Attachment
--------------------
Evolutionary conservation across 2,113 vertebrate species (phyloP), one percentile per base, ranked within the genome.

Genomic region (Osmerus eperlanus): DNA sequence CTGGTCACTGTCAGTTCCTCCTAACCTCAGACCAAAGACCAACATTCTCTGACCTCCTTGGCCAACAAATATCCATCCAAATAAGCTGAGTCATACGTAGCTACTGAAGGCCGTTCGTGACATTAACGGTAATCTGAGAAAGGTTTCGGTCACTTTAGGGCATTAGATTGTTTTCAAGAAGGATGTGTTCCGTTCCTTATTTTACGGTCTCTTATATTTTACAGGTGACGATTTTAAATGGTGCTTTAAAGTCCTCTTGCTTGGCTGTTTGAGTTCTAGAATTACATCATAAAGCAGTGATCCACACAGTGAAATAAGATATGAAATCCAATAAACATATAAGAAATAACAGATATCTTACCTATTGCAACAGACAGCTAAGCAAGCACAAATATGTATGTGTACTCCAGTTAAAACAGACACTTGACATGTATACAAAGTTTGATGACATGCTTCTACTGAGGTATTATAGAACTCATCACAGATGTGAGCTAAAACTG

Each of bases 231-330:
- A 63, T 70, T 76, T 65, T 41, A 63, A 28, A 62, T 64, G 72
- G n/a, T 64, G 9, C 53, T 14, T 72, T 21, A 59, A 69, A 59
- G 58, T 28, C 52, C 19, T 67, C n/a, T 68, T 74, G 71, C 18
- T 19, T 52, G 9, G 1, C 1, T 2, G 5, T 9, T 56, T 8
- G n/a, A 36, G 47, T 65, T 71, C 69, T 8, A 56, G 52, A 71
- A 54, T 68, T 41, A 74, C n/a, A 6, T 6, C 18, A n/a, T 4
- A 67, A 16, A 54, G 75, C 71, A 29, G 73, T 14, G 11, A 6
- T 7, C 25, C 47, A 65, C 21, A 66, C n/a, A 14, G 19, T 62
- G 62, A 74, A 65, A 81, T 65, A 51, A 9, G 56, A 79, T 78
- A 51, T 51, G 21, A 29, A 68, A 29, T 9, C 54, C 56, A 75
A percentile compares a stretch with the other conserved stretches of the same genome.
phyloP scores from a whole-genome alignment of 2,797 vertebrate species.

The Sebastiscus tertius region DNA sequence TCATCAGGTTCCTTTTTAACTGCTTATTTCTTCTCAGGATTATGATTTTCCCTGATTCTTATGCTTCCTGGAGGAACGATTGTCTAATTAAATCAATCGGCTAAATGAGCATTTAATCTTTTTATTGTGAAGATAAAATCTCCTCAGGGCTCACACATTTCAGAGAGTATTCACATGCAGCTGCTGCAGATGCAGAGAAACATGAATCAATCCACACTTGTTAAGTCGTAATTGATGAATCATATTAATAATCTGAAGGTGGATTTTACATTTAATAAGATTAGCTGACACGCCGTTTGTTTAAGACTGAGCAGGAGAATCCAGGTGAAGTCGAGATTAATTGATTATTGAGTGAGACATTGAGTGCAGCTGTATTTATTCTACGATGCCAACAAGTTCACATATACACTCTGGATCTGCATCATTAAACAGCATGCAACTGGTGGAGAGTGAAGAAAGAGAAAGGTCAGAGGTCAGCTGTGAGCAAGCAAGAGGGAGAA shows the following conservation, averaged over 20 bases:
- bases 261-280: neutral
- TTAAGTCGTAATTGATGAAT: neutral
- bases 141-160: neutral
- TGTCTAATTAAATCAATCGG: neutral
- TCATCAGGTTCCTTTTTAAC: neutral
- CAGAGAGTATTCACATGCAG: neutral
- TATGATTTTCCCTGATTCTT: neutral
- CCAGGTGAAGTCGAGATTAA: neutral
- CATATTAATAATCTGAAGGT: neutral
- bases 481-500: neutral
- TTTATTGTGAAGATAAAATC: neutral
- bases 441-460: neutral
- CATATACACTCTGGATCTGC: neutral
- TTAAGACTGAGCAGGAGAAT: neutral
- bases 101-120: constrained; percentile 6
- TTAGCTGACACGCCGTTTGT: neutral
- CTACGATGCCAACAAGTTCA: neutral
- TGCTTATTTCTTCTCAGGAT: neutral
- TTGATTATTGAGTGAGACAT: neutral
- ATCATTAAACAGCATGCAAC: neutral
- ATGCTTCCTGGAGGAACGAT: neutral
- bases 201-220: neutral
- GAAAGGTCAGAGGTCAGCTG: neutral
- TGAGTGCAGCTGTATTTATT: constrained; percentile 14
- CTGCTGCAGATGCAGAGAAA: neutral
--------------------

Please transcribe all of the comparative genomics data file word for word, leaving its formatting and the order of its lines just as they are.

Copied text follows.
Evolutionary conservation across 2,113 vertebrate species (phyloP), one percentile per base, ranked within the genome.

Genomic region (Osmerus eperlanus): DNA sequence CTGGTCACTGTCAGTTCCTCCTAACCTCAGACCAAAGACCAACATTCTCTGACCTCCTTGGCCAACAAATATCCATCCAAATAAGCTGAGTCATACGTAGCTACTGAAGGCCGTTCGTGACATTAACGGTAATCTGAGAAAGGTTTCGGTCACTTTAGGGCATTAGATTGTTTTCAAGAAGGATGTGTTCCGTTCCTTATTTTACGGTCTCTTATATTTTACAGGTGACGATTTTAAATGGTGCTTTAAAGTCCTCTTGCTTGGCTGTTTGAGTTCTAGAATTACATCATAAAGCAGTGATCCACACAGTGAAATAAGATATGAAATCCAATAAACATATAAGAAATAACAGATATCTTACCTATTGCAACAGACAGCTAAGCAAGCACAAATATGTATGTGTACTCCAGTTAAAACAGACACTTGACATGTATACAAAGTTTGATGACATGCTTCTACTGAGGTATTATAGAACTCATCACAGATGTGAGCTAAAACTG

Each of bases 231-330:
- A 63, T 70, T 76, T 65, T 41, A 63, A 28, A 62, T 64, G 72
- G n/a, T 64, G 9, C 53, T 14, T 72, T 21, A 59, A 69, A 59
- G 58, T 28, C 52, C 19, T 67, C n/a, T 68, T 74, G 71, C 18
- T 19, T 52, G 9, G 1, C 1, T 2, G 5, T 9, T 56, T 8
- G n/a, A 36, G 47, T 65, T 71, C 69, T 8, A 56, G 52, A 71
- A 54, T 68, T 41, A 74, C n/a, A 6, T 6, C 18, A n/a, T 4
- A 67, A 16, A 54, G 75, C 71, A 29, G 73, T 14, G 11, A 6
- T 7, C 25, C 47, A 65, C 21, A 66, C n/a, A 14, G 19, T 62
- G 62, A 74, A 65, A 81, T 65, A 51, A 9, G 56, A 79, T 78
- A 51, T 51, G 21, A 29, A 68, A 29, T 9, C 54, C 56, A 75
A percentile compares a stretch with the other conserved stretches of the same genome.
phyloP scores from a whole-genome alignment of 2,797 vertebrate species.

The Sebastiscus tertius region DNA sequence TCATCAGGTTCCTTTTTAACTGCTTATTTCTTCTCAGGATTATGATTTTCCCTGATTCTTATGCTTCCTGGAGGAACGATTGTCTAATTAAATCAATCGGCTAAATGAGCATTTAATCTTTTTATTGTGAAGATAAAATCTCCTCAGGGCTCACACATTTCAGAGAGTATTCACATGCAGCTGCTGCAGATGCAGAGAAACATGAATCAATCCACACTTGTTAAGTCGTAATTGATGAATCATATTAATAATCTGAAGGTGGATTTTACATTTAATAAGATTAGCTGACACGCCGTTTGTTTAAGACTGAGCAGGAGAATCCAGGTGAAGTCGAGATTAATTGATTATTGAGTGAGACATTGAGTGCAGCTGTATTTATTCTACGATGCCAACAAGTTCACATATACACTCTGGATCTGCATCATTAAACAGCATGCAACTGGTGGAGAGTGAAGAAAGAGAAAGGTCAGAGGTCAGCTGTGAGCAAGCAAGAGGGAGAA shows the following conservation, averaged over 20 bases:
- bases 261-280: neutral
- TTAAGTCGTAATTGATGAAT: neutral
- bases 141-160: neutral
- TGTCTAATTAAATCAATCGG: neutral
- TCATCAGGTTCCTTTTTAAC: neutral
- CAGAGAGTATTCACATGCAG: neutral
- TATGATTTTCCCTGATTCTT: neutral
- CCAGGTGAAGTCGAGATTAA: neutral
- CATATTAATAATCTGAAGGT: neutral
- bases 481-500: neutral
- TTTATTGTGAAGATAAAATC: neutral
- bases 441-460: neutral
- CATATACACTCTGGATCTGC: neutral
- TTAAGACTGAGCAGGAGAAT: neutral
- bases 101-120: constrained; percentile 6
- TTAGCTGACACGCCGTTTGT: neutral
- CTACGATGCCAACAAGTTCA: neutral
- TGCTTATTTCTTCTCAGGAT: neutral
- TTGATTATTGAGTGAGACAT: neutral
- ATCATTAAACAGCATGCAAC: neutral
- ATGCTTCCTGGAGGAACGAT: neutral
- bases 201-220: neutral
- GAAAGGTCAGAGGTCAGCTG: neutral
- TGAGTGCAGCTGTATTTATT: constrained; percentile 14
- CTGCTGCAGATGCAGAGAAA: neutral